Three options really:
- If all of the threads in a CTA always push-pop the same data on the stack then you can maintain one stack per CTA and just have one thread read/write to it.
If this is not the case for your application, take a moment to think about re-writing your algorithm or picking a different algorithm, the next two will be complex to implement and slow.
For both of these you should create some struct for each stack entry. It might be helpful to create it in C++ and implement device push and pop methods or in C with modifier functions. Also, to avoid pointer aliasing problems, you probably want to use a base pointer to the stack and then an index to represent the stack pointer for each thread.
Global/Local Memory Stack : Determine the max stack size that you need per thread (multiply this by the number of threads per CTA if you are using global memory), allocate that much memory. If you don’t know the max size, modify your algorithm such that the max size is bounded (for example, for non-recursive versions of quicksort, you can bound the stack size to logN by only pushing the smaller set onto the stack). Initialize the stack pointer for each thread’s stack. Push the first entry onto the stack. Start the kernel, pushing and poping the stack, loop until the stack is empty for each thread.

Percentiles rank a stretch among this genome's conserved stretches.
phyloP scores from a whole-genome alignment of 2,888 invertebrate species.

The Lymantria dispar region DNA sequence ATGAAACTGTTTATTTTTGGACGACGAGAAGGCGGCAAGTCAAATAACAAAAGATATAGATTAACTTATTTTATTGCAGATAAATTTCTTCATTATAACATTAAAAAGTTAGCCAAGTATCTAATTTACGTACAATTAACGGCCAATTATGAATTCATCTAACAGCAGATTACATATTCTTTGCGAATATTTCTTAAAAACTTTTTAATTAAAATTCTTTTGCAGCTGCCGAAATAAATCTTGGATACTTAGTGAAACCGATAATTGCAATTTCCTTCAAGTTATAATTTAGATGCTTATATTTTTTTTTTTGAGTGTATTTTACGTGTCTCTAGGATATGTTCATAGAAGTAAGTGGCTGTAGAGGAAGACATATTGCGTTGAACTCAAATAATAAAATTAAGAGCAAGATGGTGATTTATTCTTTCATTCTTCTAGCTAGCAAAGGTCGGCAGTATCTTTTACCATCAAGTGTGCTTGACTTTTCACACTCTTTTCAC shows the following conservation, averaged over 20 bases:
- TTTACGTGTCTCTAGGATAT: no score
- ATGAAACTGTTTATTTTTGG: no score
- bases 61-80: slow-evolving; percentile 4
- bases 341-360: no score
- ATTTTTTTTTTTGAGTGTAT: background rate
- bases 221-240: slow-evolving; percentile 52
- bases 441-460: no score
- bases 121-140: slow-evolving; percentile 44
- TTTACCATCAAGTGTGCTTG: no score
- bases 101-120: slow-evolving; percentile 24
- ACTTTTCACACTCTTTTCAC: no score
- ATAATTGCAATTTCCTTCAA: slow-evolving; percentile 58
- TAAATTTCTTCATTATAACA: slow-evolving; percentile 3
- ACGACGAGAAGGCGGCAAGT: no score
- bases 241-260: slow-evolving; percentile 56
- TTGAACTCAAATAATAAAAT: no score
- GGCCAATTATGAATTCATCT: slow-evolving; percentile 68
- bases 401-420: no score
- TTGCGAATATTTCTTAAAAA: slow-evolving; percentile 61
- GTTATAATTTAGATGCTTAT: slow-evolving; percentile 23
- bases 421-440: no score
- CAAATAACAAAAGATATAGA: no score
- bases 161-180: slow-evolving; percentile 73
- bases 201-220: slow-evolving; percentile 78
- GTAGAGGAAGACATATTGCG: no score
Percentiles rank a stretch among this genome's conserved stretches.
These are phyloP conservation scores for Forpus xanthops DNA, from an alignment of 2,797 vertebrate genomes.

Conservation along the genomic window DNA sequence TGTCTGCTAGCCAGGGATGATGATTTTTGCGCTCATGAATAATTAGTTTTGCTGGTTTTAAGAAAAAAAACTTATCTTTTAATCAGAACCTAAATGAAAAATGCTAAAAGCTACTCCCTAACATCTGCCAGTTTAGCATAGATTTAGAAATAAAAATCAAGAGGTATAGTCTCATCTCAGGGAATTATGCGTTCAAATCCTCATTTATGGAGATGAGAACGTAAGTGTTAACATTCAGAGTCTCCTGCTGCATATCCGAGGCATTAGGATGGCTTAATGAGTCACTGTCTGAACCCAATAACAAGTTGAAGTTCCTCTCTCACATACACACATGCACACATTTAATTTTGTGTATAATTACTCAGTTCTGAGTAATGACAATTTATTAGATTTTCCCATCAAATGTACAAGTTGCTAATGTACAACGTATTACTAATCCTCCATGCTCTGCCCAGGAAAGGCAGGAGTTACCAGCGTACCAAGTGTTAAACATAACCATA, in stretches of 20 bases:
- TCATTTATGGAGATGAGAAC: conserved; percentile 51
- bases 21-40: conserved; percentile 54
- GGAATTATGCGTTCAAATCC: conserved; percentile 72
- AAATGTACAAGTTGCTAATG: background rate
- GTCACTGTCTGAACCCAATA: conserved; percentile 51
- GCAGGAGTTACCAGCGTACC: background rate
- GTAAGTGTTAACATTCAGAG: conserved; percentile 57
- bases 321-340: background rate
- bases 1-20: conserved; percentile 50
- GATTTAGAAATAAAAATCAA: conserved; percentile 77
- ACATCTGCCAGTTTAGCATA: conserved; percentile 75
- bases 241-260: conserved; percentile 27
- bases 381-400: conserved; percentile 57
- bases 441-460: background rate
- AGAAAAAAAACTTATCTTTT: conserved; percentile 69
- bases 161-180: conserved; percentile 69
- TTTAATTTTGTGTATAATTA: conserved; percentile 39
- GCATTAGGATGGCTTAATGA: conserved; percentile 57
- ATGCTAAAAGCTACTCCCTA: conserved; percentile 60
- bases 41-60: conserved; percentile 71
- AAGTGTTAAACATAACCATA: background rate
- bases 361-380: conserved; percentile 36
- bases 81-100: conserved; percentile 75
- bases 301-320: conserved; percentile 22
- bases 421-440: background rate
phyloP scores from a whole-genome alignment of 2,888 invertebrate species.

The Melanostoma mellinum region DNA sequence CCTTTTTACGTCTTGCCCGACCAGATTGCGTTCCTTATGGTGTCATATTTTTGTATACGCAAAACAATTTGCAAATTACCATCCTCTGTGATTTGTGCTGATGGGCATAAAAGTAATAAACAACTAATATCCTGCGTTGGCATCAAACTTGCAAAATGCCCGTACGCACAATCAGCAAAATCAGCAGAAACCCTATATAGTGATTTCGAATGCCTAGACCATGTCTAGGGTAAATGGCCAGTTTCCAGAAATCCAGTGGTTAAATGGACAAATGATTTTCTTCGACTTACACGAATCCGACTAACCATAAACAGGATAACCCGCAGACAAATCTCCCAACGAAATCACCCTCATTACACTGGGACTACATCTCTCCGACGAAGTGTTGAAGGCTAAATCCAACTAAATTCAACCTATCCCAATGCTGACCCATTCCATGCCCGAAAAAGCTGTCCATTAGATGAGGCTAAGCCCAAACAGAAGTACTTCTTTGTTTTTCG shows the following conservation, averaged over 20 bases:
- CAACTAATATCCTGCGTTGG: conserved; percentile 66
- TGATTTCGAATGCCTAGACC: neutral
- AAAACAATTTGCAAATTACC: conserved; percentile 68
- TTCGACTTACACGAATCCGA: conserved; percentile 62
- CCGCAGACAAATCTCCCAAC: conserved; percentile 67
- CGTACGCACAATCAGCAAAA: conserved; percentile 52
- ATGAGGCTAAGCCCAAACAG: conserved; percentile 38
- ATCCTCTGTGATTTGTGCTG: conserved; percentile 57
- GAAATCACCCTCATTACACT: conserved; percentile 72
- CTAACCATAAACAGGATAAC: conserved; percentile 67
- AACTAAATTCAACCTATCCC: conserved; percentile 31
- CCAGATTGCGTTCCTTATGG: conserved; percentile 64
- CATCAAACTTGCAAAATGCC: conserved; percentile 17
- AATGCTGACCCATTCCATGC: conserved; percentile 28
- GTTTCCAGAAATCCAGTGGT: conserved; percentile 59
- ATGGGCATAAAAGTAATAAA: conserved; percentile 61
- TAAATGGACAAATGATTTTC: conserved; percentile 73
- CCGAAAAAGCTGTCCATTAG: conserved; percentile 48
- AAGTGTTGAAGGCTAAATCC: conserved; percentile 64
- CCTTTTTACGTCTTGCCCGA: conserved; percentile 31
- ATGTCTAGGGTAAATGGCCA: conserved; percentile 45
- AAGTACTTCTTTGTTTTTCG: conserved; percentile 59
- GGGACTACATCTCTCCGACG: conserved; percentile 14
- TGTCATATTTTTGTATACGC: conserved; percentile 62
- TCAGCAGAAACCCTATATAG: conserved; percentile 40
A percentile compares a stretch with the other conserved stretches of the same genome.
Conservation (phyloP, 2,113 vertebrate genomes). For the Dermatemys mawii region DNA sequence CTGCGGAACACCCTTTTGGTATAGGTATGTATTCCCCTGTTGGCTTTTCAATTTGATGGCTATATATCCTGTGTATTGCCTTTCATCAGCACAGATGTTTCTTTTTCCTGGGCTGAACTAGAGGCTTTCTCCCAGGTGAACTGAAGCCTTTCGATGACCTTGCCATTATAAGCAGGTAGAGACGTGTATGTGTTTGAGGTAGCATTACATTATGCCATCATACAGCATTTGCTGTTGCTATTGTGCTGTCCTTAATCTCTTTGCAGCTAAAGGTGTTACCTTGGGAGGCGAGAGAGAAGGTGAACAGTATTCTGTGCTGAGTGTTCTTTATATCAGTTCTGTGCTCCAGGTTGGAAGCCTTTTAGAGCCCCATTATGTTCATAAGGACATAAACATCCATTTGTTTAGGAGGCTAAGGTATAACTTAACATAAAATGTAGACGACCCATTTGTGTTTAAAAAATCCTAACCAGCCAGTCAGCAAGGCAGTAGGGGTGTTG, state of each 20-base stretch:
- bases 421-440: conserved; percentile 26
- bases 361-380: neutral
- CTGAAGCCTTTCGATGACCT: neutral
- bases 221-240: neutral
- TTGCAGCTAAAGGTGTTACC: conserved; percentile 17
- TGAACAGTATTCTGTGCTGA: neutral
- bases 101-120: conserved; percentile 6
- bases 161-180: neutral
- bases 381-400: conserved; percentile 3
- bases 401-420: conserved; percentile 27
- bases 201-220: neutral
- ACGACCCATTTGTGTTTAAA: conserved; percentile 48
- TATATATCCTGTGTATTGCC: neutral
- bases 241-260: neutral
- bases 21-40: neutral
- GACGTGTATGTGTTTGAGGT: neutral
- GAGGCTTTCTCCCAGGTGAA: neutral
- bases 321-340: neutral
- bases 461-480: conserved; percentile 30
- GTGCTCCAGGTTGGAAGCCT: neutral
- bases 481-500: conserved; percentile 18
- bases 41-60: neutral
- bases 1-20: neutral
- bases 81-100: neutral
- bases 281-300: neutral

Shared memory: do the same thing as 2, but maintain the stack in shared memory, this is tricky since there is a limited amount of shared memory.
I would strongly recommend against this method for sm_13 gpus as stack to out of global or local memory will likely not be coalesced and there may be a large amount of divergence among threads.